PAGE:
Header

UZH-Logo

Maintenance Infos

Evaluation of severe and fatal injuries in extreme and contact sports: an international multicenter analysis


Weber, Christian D; Horst, Klemens; Nguyen, Anthony R; Lefering, Rolf; Pape, Hans-Christoph; Hildebrand, Frank; TraumaRegister DGU (2018). Evaluation of severe and fatal injuries in extreme and contact sports: an international multicenter analysis. Archives of Orthopaedic and Trauma Surgery, 138(7):963-970.

Abstract

PURPOSE The participation in extreme and contact sports has grown internationally, despite the significant risk for major and multiple injuries. We conducted this multicenter study to evaluate sport-specific injury patterns and mechanisms, to characterize individuals at risk and to identify possible approaches for prevention. METHODS We compared demographic data, severity and patterns of injuries; and the pre- and in-hospital management from an international population-based prospective trauma database (TraumaRegister DGU®). The registry was screened for sport-related injuries, and only patients with major injuries [Injury Severity Score (ISS) ≥ 9 points] related to extreme or contact sports activities were included (January 1, 2002, to December 31, 2012). Parameters were compared for different types of sports activities: (1) Airborne sports, (2) Climbing, (3) Skateboarding/Skating, (4) Contact sports. The following countries participated: Germany, Austria, Switzerland, Finland, Slovenia, Belgium, Luxembourg, and The Netherlands. Statistical analyses were performed with SPSS (Version 22, IBM Inc., Armonk, New York). RESULTS A total of 278 athletes were identified within the study period and classified into four groups: Airborne sports (n = 105) were associated with the highest injury severity (ISS 22.4 ± 14.6), followed by climbing (n = 35, ISS 16.5 ± 12), skating (n = 67, ISS 15.2 ± 10.3) and contact sports (n = 71, ISS 10.4 ± 9.2). Especially high falls resulted in a significant rate of spinal injuries in airborne activities (68.6%, p < 0.001) and in climbing accidents (45.7%). Skating was associated with the highest rate of loss of consciousness (LOC) at scene (27.1%), the highest pre-hospital intubation rate (33.3%), and also the highest in-hospital mortality (15.2%, p < 0.001), related to major head injuries. CONCLUSIONS Extreme and contact sports related major injuries predominantly affect young male athletes. Especially skaters are at risk for debilitating and lethal head injuries. Individuals recognizing sport-specific hazards might modify their risk behavior. LEVEL OF EVIDENCE Descriptive Epidemiologic Study, Level II.

Abstract

PURPOSE The participation in extreme and contact sports has grown internationally, despite the significant risk for major and multiple injuries. We conducted this multicenter study to evaluate sport-specific injury patterns and mechanisms, to characterize individuals at risk and to identify possible approaches for prevention. METHODS We compared demographic data, severity and patterns of injuries; and the pre- and in-hospital management from an international population-based prospective trauma database (TraumaRegister DGU®). The registry was screened for sport-related injuries, and only patients with major injuries [Injury Severity Score (ISS) ≥ 9 points] related to extreme or contact sports activities were included (January 1, 2002, to December 31, 2012). Parameters were compared for different types of sports activities: (1) Airborne sports, (2) Climbing, (3) Skateboarding/Skating, (4) Contact sports. The following countries participated: Germany, Austria, Switzerland, Finland, Slovenia, Belgium, Luxembourg, and The Netherlands. Statistical analyses were performed with SPSS (Version 22, IBM Inc., Armonk, New York). RESULTS A total of 278 athletes were identified within the study period and classified into four groups: Airborne sports (n = 105) were associated with the highest injury severity (ISS 22.4 ± 14.6), followed by climbing (n = 35, ISS 16.5 ± 12), skating (n = 67, ISS 15.2 ± 10.3) and contact sports (n = 71, ISS 10.4 ± 9.2). Especially high falls resulted in a significant rate of spinal injuries in airborne activities (68.6%, p < 0.001) and in climbing accidents (45.7%). Skating was associated with the highest rate of loss of consciousness (LOC) at scene (27.1%), the highest pre-hospital intubation rate (33.3%), and also the highest in-hospital mortality (15.2%, p < 0.001), related to major head injuries. CONCLUSIONS Extreme and contact sports related major injuries predominantly affect young male athletes. Especially skaters are at risk for debilitating and lethal head injuries. Individuals recognizing sport-specific hazards might modify their risk behavior. LEVEL OF EVIDENCE Descriptive Epidemiologic Study, Level II.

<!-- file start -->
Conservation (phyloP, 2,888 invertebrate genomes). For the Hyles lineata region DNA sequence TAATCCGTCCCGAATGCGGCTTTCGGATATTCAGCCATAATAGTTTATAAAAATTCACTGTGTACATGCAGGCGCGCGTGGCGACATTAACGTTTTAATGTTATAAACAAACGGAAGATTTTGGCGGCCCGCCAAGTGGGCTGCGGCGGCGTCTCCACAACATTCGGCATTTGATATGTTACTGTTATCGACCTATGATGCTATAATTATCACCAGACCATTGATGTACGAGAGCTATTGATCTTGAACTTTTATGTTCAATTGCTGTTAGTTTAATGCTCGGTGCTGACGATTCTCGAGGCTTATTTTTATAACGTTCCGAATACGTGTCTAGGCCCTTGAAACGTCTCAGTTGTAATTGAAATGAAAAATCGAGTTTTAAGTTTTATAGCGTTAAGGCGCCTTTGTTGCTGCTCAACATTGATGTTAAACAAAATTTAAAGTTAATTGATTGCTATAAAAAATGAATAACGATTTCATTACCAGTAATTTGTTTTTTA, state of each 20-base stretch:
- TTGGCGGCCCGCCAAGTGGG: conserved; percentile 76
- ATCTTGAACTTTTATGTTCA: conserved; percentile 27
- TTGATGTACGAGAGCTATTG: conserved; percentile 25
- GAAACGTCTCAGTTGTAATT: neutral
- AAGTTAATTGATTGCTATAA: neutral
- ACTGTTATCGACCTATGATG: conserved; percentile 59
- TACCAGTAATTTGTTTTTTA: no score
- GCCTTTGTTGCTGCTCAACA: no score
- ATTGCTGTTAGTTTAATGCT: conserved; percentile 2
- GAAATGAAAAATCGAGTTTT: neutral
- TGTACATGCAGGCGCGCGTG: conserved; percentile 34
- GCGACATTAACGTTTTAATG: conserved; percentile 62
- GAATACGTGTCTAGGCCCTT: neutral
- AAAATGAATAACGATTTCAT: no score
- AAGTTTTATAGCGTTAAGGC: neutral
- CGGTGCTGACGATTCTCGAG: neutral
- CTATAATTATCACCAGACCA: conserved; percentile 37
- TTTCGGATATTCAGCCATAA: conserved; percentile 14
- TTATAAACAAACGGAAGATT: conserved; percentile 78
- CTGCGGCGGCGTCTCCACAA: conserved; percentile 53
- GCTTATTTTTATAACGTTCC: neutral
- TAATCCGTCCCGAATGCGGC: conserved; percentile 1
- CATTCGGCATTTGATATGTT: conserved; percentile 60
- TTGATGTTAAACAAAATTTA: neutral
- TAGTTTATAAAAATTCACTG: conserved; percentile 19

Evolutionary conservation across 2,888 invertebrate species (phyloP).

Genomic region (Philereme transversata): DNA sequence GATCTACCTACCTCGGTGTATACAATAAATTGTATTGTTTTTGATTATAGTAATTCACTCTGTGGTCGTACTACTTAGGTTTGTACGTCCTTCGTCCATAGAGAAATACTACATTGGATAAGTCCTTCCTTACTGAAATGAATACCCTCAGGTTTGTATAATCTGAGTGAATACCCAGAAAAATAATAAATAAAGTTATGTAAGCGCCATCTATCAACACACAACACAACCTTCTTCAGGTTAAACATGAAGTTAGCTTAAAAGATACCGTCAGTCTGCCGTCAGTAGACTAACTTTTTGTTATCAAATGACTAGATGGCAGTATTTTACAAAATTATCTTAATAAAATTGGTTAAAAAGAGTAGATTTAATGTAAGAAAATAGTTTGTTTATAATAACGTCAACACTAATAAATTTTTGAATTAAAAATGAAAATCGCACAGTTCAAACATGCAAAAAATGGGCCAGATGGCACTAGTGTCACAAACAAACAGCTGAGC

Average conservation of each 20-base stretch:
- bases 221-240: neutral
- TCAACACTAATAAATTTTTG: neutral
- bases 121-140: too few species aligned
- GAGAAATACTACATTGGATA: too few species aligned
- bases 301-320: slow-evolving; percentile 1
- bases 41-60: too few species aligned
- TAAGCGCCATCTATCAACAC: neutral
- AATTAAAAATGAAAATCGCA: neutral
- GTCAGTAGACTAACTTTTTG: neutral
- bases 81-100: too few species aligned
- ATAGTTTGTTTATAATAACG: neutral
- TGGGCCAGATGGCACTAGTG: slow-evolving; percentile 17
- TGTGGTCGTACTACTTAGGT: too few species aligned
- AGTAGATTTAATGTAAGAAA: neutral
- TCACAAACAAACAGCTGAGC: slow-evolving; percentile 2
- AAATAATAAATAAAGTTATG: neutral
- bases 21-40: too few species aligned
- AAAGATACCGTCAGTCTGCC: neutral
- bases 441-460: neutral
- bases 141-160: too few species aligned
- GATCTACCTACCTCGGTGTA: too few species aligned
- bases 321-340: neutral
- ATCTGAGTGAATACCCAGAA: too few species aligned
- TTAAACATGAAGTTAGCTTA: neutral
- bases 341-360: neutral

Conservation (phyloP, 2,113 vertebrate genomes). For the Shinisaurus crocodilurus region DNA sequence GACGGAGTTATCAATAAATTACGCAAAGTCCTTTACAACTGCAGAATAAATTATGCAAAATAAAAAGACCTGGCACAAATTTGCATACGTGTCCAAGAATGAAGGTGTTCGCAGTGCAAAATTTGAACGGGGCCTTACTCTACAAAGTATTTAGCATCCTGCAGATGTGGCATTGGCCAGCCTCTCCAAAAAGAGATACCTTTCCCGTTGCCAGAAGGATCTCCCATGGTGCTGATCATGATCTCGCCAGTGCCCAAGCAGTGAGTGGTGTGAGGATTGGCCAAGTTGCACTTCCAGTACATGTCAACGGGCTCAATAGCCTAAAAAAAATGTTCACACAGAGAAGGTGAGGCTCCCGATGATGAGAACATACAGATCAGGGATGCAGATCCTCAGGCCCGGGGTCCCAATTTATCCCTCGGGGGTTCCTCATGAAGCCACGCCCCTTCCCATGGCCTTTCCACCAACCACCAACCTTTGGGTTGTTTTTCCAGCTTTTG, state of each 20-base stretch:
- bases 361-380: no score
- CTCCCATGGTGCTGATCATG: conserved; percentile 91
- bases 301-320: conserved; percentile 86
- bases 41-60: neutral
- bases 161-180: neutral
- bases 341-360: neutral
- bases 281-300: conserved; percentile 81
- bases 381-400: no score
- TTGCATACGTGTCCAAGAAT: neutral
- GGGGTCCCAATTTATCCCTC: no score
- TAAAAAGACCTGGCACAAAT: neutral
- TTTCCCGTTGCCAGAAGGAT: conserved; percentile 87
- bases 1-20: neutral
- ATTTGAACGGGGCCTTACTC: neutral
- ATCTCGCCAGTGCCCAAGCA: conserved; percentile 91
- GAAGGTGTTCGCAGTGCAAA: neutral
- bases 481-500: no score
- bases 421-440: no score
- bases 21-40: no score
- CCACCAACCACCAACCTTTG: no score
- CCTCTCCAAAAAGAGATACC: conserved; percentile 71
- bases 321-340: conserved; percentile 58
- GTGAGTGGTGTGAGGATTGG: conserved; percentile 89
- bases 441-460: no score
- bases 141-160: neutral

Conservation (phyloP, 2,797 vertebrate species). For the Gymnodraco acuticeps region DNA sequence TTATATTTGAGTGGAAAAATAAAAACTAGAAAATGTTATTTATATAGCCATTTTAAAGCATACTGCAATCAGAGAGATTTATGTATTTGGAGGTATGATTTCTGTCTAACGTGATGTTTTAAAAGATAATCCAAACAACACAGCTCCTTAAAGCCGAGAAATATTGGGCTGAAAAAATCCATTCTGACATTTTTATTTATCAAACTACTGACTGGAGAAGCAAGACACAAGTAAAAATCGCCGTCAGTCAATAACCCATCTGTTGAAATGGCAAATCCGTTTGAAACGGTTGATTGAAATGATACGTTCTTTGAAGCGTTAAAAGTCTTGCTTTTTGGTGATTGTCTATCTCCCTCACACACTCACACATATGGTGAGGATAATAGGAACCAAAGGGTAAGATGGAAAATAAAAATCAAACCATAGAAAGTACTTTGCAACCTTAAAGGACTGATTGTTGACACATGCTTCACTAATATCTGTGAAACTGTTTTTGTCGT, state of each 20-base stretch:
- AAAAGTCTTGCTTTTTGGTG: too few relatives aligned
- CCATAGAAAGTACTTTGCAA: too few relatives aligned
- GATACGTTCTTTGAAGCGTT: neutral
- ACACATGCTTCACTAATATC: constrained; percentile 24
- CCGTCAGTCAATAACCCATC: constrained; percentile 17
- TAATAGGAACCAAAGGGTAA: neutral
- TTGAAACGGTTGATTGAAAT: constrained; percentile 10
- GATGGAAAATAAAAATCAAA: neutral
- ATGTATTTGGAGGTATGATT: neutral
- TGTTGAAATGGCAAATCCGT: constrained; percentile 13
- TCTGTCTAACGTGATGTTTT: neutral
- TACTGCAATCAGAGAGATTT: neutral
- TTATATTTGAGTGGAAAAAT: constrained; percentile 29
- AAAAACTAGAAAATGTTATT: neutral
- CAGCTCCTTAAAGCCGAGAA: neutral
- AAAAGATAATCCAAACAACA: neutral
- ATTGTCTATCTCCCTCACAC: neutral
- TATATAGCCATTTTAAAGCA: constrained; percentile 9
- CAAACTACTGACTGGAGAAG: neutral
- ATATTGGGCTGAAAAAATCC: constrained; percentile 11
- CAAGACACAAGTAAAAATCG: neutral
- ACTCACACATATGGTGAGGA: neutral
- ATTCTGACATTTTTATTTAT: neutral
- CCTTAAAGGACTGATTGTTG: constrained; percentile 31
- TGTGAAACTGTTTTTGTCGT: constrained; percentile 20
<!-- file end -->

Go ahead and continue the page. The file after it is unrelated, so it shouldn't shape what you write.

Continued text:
Statistics

Citations

Altmetrics

Additional indexing

Item Type:Journal Article, refereed, original work
Communities & Collections:04 Faculty of Medicine > University Hospital Zurich > Department of Trauma Surgery
Dewey Decimal Classification:610 Medicine & health
Uncontrolled Keywords:Surgery, Orthopedics and Sports Medicine, General Medicine
Language:English
Date:19 April 2018
Deposited On:26 Apr 2018 07:18
Last Modified:19 Aug 2018 15:33
Publisher:Springer
ISSN:0936-8051
OA Status:Closed
Free access at:Publisher DOI. An embargo period may apply.
Publisher DOI:https://doi.org/10.1007/s00402-018-2935-8
PubMed ID:29675749

Download

Full text not available from this repository.
View at publisher

Get full-text in a library